Sadly, what people don’t realize . . . is this time Goldman Sachs and other Banksters have raided our future, as they have control over many of our pensions, endowments and other fiduciary assets. Over the next few years, as people start to realize their pensions are gone, that is when the masses may finally rise up and crush Goldman Sachs and other greedy bastards that have destroyed so much. Unfortunately, it will be too late.
At Harvard in the 1960's, my professors would have dismissed language like this as "generating more heat than light." What would their counterparts at Harvard say about it today?

One comment to the Krugman column, #5 from Ruskin of Buffalo, NY, was recommended by more readers than any other - about 500 so far. It calls on President Obama to replace Larry Summers:
There are clearly MANY people in the Obama administration who have had a hand in the extraordinary betrayal of ordinary Americans represented by the policies formulated by Treasury Secretary Geithner, but the one person I would beg the President to get rid of is the second-in-command, Lawrence Henry Summers, head of the National Economic Council. I can think of nothing the President could do that would more clearly signal to the American people that he understands how angry tens of millions of us are, over the policies which have lavishly rewarded the banks at the expense of the taxpayers, than terminating Larry Summers's tenure in the Obama White House.

Why single out Summers? Because he is so obviously the big enchilada in the economic team; because his insensitivity to common sense behavior for someone in his position led to his "earning" millions and millions of dollars by giving talks [my link] to bankers and consulting for other players in financial services; because he was singularly unsuccessful in the most important job he ever took on (the presidency of Harvard) where his tin ear and lack of empathy left him isolated and rejected by the central faculty of the university. For God's Sake, Mr President, this MAN HAS HAD HIS TURN in the corridors of power - replace him with someone who has a heart as well as a brain, someone who has not lived his whole life surrounded by moneyed people, someone who CARES about the "little people" of this country (to reference Leona Helmsley.)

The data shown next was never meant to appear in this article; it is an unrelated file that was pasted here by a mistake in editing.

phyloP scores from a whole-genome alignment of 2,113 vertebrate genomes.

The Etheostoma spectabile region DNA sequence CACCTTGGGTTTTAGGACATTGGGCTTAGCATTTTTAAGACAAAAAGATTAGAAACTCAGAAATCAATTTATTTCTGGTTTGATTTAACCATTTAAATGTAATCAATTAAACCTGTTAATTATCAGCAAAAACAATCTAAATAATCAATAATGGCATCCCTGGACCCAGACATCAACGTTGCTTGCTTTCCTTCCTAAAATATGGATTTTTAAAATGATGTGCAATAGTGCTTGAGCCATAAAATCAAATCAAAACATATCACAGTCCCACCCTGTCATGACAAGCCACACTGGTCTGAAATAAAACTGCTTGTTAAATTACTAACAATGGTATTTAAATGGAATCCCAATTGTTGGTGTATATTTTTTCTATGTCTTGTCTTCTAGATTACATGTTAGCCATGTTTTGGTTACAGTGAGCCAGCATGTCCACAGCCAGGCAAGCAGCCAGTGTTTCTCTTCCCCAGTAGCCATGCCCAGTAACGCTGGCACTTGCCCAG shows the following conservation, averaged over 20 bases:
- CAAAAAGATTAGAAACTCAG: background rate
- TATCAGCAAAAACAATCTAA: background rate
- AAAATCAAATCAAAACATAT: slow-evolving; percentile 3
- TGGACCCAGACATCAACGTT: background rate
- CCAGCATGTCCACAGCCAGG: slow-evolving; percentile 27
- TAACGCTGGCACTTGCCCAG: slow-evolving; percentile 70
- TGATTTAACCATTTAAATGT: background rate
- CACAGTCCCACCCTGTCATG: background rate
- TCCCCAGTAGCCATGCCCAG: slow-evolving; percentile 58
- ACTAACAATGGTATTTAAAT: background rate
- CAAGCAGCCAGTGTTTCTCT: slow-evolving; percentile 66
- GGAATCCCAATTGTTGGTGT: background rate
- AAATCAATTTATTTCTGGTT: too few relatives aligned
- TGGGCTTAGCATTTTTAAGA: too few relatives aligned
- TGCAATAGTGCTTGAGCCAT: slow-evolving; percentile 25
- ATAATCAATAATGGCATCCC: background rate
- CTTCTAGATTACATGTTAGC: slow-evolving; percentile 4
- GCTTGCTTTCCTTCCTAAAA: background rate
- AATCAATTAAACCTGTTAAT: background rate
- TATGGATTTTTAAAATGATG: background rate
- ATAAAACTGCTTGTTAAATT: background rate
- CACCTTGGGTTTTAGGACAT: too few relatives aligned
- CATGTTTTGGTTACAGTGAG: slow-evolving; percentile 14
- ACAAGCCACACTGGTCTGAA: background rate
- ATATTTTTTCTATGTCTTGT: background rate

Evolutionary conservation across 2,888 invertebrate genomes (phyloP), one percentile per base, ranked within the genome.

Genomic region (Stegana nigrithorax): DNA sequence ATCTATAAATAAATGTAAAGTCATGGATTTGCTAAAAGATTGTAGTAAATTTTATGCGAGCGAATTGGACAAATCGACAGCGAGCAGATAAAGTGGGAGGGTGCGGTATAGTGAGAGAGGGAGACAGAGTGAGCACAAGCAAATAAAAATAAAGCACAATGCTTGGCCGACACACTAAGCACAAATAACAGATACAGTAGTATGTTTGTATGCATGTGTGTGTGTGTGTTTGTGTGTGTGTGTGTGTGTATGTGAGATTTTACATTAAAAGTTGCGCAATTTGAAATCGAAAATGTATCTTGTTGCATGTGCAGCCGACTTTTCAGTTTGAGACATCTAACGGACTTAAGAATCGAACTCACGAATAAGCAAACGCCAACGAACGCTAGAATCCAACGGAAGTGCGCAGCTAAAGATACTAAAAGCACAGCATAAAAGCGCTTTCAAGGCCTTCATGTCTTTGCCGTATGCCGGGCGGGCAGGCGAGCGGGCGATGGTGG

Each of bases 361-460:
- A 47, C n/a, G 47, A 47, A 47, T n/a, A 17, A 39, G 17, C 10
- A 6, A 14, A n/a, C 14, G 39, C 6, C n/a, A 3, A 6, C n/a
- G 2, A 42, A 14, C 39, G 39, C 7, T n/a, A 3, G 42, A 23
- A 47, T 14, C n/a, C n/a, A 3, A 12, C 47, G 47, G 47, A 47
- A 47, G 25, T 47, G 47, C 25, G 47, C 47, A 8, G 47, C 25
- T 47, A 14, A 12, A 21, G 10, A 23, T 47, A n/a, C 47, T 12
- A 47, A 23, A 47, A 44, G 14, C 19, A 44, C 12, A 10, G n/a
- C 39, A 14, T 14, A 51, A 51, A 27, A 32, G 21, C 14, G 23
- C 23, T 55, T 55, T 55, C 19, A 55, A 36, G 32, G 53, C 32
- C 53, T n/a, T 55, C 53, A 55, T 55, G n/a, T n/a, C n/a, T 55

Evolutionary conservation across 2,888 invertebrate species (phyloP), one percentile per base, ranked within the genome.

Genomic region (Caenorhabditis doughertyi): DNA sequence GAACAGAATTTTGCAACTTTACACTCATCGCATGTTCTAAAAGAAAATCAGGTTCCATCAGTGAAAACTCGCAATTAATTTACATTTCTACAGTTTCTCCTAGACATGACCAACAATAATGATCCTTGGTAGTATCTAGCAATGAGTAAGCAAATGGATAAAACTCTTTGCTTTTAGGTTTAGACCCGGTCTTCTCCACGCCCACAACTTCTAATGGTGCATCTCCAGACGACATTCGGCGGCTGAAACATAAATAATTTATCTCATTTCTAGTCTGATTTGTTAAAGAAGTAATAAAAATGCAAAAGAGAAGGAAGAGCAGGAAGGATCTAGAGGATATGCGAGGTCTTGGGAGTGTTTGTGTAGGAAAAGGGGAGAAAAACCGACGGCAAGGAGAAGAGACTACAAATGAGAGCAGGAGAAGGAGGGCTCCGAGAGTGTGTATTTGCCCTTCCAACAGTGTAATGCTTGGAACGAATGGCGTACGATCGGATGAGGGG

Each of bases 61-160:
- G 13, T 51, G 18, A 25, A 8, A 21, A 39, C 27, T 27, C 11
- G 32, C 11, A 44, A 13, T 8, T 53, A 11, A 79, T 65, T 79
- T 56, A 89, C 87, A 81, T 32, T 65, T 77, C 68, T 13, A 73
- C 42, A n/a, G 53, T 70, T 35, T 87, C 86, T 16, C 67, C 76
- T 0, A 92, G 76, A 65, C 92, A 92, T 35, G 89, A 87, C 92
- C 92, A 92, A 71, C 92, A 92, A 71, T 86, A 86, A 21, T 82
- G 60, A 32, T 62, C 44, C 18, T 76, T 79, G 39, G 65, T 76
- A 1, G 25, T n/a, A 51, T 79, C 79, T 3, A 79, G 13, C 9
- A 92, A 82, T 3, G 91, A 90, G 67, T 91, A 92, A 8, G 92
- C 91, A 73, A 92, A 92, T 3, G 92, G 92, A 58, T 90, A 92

As a Harvard Alum, I can say that Ruskin says what I've been thinking for months. Summers really should go, and Ruskin's case for the man's quick departure is just plain eloquent. And David Olive at the Toronto Star says it's time for Summers to go, with Laura Tyson a a competent and ready-made "plug and play" replacement.

Monday, July 13, 2009

Wake Up, Paul Krugman!

In "Boiling the Frog," New York Times Nobel prize winning economist Paul Krugman today compares America to the proverbial frog that lacks the ability to hop out of a slowly heating pot. So what's making life hot for the American frog? Krugman says it's government gridlock on two critical issues: inaction on a second stimulus plan to prevent potentially crippling unemployment and inaction on climate change. This gridlock scares Mr. Krugman, who concludes:
So if we can’t get action to head off disaster now, what would it take? I don’t know the answer. And that’s why I keep thinking about boiling frogs.
Of course, many Americans vehemently disagree with the liberal Mr. Krugman on these vexed issues. Yet the solution to polarized disagreement and government gridlock obvious: it's a national decision-making process on these issues, available to all Americans. 

Sunday, July 5, 2009

"10,000 Home Foreclosures Daily" prompt Saskia Sassen to call for a new economic model.

At this site, we've been mulling over the idea of economic models since last February and pondering the possibile need for a new one here in the USA. I just found what could be a seminal article on this topic, "Too big to save: the end of financial capitalism," by Saskia Sassen, a professor of sociology at Columbia University, New York, and at the London School of Economics. It appeared last April at It begins as follows: